1887

Abnormalities of eating and drinking

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Abstract

Dogs presenting with polydipsia, polyuria, polyphagia or weight loss are seen relatively commonly in clinical practice. There are multiple causes for each of these problems, and it is important that the clinician formulates a complete list of differential diagnoses prior to undertaking diagnostic investigations. This chapter considers polydipsia and polyuria, polyphagia, inappetence and weight loss. : Testing for hyperadrenocorticism: some important considerations.

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Figures

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14.2 A general diagnostic approach to a dog with polyuria (PU) and polydipsia (PD).
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14.6 An example of a commercial dipstick testing kit.
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14.13 A German Shepherd Dog with a naso-oesophageal feeding tube in place. The tube is secured by glue and sutures. An Elizabethan collar prevents the dog interfering with the tube.
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14.15 A diagnostic approach to the dog with unintended weight loss. ACTH = adrenocorticotrophic hormone; CBC = complete blood count; CNS = central nervous system; EPI = exocrine pancreatic insufficency; RER = resting energy requirement; TLI = trypsin-like immunoreactivity.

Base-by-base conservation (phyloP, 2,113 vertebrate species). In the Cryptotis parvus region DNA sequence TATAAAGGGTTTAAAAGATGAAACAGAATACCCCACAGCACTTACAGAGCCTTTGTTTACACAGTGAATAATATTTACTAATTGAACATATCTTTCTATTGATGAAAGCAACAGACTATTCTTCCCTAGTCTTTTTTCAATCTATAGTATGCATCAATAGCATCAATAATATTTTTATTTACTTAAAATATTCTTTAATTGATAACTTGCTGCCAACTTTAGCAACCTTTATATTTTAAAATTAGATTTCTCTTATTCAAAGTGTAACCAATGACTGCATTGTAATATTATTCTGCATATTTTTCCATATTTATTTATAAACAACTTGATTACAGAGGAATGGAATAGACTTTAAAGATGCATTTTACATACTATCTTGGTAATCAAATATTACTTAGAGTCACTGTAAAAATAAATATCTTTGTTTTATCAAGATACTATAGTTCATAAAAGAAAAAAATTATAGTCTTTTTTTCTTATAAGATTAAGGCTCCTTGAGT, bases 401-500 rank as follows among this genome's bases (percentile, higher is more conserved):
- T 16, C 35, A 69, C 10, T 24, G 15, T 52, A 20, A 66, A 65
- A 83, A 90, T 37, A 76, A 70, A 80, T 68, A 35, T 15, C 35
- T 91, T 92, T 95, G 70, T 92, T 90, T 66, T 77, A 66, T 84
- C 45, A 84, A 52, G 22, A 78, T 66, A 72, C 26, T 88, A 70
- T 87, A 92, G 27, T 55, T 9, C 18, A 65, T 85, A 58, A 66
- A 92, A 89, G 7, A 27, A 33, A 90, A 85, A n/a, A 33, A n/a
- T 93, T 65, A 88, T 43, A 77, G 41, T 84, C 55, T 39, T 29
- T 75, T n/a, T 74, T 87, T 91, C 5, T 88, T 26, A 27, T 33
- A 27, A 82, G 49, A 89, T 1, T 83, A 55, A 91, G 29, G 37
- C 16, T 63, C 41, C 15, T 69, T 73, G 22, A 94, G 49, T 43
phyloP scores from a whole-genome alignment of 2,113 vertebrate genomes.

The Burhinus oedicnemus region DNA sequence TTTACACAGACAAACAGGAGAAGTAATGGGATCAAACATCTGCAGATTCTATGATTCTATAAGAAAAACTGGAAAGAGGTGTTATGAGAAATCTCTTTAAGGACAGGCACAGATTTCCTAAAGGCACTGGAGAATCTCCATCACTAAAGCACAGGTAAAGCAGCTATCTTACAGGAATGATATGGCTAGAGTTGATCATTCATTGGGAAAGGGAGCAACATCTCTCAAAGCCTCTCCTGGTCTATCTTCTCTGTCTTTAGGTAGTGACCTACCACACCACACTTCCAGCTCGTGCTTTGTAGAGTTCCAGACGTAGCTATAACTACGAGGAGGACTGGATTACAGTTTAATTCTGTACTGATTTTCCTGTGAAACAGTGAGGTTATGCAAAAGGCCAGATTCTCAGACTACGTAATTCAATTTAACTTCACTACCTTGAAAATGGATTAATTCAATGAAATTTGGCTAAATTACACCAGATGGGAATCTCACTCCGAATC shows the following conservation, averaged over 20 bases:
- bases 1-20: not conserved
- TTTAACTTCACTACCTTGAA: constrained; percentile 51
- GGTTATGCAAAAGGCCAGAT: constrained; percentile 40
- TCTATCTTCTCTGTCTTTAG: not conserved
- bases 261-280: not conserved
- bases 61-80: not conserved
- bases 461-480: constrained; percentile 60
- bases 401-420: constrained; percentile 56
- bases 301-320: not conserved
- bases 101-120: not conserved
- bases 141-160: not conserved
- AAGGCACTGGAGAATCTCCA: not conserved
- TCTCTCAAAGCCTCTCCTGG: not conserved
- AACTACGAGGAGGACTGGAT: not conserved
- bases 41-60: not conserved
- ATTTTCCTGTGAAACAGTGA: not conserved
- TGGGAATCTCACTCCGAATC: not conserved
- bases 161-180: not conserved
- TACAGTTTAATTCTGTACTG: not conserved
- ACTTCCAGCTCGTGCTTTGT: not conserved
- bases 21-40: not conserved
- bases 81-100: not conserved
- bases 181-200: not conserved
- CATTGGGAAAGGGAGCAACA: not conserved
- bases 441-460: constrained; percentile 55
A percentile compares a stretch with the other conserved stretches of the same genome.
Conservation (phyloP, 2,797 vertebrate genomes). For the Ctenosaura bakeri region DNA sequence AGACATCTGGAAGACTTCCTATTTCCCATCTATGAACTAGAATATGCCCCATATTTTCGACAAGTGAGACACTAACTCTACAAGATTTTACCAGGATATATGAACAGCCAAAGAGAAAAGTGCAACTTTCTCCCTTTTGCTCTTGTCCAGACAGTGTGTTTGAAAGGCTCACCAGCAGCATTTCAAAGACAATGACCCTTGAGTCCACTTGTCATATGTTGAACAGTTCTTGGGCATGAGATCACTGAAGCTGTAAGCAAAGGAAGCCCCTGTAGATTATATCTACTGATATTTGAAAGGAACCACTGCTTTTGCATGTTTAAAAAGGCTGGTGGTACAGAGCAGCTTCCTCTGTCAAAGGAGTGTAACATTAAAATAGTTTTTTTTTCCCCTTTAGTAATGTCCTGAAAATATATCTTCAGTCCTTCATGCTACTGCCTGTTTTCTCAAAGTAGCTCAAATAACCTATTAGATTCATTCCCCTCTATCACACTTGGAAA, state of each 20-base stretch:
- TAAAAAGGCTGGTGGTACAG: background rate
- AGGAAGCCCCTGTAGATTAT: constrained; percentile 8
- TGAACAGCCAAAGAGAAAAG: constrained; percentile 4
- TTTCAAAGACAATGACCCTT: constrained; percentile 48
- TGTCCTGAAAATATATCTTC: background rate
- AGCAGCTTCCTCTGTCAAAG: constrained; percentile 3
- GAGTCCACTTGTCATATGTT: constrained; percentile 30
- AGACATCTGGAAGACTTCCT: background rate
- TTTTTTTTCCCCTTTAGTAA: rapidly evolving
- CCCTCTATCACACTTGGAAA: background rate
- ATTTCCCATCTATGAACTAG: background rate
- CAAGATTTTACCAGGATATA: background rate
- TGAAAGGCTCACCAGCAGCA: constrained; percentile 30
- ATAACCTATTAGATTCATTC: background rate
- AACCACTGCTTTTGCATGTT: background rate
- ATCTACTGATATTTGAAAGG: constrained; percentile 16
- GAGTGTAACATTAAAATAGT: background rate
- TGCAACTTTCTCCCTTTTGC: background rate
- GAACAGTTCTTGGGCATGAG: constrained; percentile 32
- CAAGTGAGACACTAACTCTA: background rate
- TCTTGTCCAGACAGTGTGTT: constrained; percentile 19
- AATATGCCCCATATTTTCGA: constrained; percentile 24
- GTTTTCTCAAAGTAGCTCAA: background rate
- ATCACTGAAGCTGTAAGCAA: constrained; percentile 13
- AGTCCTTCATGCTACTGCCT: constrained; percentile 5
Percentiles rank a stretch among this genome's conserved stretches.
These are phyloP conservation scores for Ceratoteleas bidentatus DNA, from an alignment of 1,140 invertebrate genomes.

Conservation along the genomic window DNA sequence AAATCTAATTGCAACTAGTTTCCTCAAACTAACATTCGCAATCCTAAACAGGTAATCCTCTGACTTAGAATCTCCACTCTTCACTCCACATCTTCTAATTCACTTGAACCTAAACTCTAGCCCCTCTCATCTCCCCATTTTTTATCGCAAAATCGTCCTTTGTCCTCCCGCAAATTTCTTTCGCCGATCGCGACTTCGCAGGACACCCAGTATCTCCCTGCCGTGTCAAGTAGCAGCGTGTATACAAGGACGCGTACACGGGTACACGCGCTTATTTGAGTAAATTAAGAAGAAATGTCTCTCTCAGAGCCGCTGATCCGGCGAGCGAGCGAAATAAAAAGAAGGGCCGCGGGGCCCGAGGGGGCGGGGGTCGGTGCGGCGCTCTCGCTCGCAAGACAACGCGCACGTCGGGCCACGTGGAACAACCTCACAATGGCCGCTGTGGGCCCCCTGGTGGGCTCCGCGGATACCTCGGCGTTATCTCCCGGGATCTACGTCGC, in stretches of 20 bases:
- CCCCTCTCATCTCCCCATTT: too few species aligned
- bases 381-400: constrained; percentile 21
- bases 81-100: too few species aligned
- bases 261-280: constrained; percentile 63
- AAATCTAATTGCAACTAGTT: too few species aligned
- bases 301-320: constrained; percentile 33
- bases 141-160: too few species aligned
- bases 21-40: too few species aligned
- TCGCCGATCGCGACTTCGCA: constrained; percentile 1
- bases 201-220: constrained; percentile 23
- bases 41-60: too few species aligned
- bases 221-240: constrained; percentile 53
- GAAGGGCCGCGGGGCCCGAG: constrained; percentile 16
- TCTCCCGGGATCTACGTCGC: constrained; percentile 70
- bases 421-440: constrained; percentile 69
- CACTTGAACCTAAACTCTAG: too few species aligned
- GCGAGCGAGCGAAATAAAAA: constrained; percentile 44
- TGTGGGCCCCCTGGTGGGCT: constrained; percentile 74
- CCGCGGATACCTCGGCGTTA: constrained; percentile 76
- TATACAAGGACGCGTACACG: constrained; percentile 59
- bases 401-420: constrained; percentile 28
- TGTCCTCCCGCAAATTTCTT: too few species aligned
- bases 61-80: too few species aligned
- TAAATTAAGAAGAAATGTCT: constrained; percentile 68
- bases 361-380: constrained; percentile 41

Image of Ultrasonograms of the bilaterally enlarged (a) left and (b) right adrenal glands in a dog with PDHAC. Note that the shape of the glands is bilaterally preserved; however, both glands appear ‘plump’. Asterisks indicate the long axis of the gland. Reproduced from the BSAVA Manual of Canine and Feline Ultrasonography.
Ultrasonograms of the bilaterally enlarged (a) left and (b) right adrenal glands in a dog with PDHAC. Note that the shape of the glands is bilaterally preserved; however, both glands appear ‘plump’. Asterisks indicate the long axis of the gland. Reproduced from the BSAVA Manual of Canine and Feline Ultrasonography. Ultrasonograms of the bilaterally enlarged left and right adrenal glands in a dog with PDHAC. Note that the shape of the glands is bilaterally preserved; however, both glands appear ‘plump’. Asterisks indicate the long axis of the gland. Reproduced from the .

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